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Tuesday, April 15, 2014
Punishing Political Enemies With Prison? New Jersey As Banana Republic?
The concept of jailing your political opponents is one that evokes images of totalitarian despots and banana republics along the lines of the fictional country in "Moon Over Parador."
But one new revelation buried in interview memoranda released yesterday by the lawyers for the New Jersey Governor's Office (the firm of Gibson, Dunn) could suggest that political considerations could affect your liberty.
(See Eric Dixon's legal analysis of the original Gibson, Dunn internal investigation report here.)
This nugget of information about former federal prosecutor turned Department of Community Affairs head under Christie, Richard Constable, reveals that Constable himself claimed to the lawyers at Gibson, Dunn that he was going to be appointed Essex County Prosecutor once Christie became Governor in 2010.
One problem, though. Constable did not have the requisite five years of experience as a New Jersey lawyer.
In fact, he had zero.
Constable took the New Jersey bar in 2010. DCA was a way to get him management experience while he amassed the "five years of legal experience." (Note: Constable was a New York barred lawyer who was able to appear in federal court because he was admitted to the federal bar and specifically admitted to the District of New Jersey. State bar admission not necessary. But once leaving the Justice Department, Constable needed to take the state bar exam in order to practice.)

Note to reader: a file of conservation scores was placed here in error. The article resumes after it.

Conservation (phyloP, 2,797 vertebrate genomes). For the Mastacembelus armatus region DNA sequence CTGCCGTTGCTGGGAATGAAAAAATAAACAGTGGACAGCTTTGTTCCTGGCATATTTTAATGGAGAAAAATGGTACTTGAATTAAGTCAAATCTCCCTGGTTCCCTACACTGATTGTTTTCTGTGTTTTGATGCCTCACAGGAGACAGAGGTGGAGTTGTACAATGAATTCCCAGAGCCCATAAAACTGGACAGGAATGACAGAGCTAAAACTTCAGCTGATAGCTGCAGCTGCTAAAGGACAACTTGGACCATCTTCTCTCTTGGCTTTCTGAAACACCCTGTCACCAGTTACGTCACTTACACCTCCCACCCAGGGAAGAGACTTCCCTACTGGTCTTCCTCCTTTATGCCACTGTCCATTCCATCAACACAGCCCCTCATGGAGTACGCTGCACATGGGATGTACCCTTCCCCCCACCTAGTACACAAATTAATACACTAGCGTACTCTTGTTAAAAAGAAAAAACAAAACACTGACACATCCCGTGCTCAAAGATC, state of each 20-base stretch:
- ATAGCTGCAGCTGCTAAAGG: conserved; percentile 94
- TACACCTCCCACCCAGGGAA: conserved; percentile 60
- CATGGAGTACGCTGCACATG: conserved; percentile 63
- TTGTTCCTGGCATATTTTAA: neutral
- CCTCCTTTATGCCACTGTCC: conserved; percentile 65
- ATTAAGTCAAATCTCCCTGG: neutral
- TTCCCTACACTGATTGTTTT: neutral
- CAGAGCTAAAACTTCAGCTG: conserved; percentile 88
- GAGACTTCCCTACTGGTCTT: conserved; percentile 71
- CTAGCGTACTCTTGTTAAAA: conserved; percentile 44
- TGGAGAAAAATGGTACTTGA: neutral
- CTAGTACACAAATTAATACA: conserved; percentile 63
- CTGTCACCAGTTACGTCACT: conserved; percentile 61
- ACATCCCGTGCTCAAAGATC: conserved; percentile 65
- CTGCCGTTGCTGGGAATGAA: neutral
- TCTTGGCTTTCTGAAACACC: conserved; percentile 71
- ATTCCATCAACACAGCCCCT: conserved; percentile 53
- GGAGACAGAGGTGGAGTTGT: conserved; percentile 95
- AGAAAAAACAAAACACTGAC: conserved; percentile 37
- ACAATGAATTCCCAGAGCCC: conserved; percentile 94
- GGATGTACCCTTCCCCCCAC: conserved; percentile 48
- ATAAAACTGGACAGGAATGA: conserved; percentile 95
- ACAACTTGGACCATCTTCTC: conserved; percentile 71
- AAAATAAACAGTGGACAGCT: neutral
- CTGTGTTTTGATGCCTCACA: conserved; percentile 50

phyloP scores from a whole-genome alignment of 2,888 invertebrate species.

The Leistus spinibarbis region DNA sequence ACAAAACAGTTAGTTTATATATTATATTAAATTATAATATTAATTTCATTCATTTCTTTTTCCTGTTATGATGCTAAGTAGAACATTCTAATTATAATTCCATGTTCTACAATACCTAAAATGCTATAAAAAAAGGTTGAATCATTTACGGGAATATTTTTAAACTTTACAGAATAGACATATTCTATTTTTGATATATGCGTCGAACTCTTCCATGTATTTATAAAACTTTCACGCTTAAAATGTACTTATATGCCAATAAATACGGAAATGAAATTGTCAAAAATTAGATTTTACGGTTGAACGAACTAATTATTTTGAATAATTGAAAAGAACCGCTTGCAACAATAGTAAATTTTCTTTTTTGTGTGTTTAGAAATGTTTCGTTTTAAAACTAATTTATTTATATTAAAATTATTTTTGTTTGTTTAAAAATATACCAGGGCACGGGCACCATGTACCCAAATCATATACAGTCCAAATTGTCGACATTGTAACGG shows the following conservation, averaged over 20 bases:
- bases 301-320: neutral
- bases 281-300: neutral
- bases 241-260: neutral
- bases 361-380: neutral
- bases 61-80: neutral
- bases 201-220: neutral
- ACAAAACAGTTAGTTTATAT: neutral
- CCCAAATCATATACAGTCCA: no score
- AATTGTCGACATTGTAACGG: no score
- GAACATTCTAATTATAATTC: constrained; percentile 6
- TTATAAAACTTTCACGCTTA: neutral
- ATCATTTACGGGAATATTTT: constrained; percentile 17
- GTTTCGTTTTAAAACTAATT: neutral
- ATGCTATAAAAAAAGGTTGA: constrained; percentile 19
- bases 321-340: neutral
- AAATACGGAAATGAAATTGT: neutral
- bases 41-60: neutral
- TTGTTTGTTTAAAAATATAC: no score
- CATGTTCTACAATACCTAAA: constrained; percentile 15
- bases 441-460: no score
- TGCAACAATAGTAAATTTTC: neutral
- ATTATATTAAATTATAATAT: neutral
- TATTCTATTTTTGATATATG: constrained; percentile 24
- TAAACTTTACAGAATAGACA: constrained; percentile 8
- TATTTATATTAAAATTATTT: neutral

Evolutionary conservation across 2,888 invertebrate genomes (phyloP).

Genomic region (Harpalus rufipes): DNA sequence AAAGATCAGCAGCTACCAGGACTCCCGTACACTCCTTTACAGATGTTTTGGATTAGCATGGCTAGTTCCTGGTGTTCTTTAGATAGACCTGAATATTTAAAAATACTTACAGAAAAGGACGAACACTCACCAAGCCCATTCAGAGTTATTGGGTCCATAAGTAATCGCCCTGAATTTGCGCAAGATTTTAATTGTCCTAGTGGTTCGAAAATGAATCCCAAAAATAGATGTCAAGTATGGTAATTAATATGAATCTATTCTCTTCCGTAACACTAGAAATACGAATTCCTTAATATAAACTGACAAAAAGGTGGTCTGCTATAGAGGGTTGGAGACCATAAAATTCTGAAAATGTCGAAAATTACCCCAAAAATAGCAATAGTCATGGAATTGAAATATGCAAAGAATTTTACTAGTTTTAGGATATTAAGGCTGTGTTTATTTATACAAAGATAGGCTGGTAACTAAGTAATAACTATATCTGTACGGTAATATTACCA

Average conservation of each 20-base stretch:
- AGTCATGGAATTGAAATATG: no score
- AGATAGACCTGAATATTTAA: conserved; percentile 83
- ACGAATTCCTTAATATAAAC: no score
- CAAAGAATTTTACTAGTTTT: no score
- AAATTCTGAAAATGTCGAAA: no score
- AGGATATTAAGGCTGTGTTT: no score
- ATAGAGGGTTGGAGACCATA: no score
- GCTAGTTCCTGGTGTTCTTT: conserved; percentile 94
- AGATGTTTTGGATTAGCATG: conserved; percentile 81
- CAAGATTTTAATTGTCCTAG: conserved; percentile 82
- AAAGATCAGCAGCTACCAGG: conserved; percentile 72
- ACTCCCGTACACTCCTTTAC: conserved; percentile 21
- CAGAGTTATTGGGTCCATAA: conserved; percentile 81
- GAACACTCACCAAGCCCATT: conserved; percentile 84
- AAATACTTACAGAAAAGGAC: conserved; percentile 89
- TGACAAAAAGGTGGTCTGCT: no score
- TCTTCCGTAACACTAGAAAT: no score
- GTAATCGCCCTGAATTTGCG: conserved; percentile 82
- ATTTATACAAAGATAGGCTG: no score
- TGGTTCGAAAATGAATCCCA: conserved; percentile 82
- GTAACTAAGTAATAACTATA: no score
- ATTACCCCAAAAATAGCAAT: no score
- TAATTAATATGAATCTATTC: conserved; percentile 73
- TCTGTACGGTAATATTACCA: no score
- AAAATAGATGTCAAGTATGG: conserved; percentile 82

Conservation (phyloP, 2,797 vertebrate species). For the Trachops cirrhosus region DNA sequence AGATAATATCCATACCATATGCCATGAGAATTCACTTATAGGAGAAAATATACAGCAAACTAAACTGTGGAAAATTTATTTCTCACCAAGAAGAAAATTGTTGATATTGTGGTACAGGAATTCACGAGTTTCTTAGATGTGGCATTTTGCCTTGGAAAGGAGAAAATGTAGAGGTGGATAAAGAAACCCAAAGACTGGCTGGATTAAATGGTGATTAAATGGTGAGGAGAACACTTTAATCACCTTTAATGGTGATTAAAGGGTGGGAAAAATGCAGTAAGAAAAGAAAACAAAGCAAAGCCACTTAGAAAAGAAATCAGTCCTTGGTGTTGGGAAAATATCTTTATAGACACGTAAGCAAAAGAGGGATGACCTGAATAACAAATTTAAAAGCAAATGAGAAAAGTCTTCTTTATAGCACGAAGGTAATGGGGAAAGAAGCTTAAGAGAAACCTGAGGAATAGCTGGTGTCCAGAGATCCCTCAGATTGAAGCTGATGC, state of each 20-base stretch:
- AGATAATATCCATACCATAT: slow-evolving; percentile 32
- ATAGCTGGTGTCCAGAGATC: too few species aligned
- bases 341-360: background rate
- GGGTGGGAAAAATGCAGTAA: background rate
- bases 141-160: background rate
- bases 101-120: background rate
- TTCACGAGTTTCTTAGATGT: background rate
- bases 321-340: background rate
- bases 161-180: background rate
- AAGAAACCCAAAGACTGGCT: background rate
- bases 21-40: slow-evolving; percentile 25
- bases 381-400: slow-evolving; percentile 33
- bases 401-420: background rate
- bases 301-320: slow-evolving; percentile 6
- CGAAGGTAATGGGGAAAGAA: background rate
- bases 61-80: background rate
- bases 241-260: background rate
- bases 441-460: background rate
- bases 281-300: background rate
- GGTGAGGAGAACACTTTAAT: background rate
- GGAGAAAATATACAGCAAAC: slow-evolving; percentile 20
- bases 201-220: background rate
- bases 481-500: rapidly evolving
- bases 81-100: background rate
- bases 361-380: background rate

But why, with all the hundreds or thousands of fine lawyers in New Jersey, why the effort to put this one crony (a former assistant federal prosecutor under Christie at the Newark U.S. Attorney's Office, who handled corruption cases) in the Essex County Prosecutor's Office? (The former head of that office, Paula Dow, became Christie's first Attorney General.)
Incidentally, we've seen this "reaching" for a particular person when numerous other unquestionably more qualified people were available. We saw it when Christie tried to appoint Phil Kwon, and then non-litigator Bruce Harris, to the New Jersey Supreme Court in 2012. Kwon's nomination was withdrawn after the allegations his family engaging in illegal money-structuring transactions surfaced, while Harris was rejected by the State Senate.
Might this be a way to have someone loyal to Christie handling the levers of "prosecutorial discretion" to ensure investigations get stopped -- while others get started up and, possibly, innocent people (but political enemies) get railroaded?
More to the point: Does this indicate another effort to use the state's prosecutorial power for political gain? (The flip side is that political enemies could have their liberty jeopardized. Prime examples are some of the Bid Rig investigations and prosecutions, and of course, the prosecution of now-jailed former Alabama Governor Donald Siegelman.)
Now, who in Essex County, New Jersey might be someone who would be up for protection? Or, conversely, who would be a political rival ripe for targeting and elimination?
And the real offensive issue is how one's political alliances can affect one's liberty.
In short, this new information hints, at least, at the atrocious and scandalous possibility that crossing the wrong powerful people in New Jersey (or elsewhere) can put your freedom in jeopardy.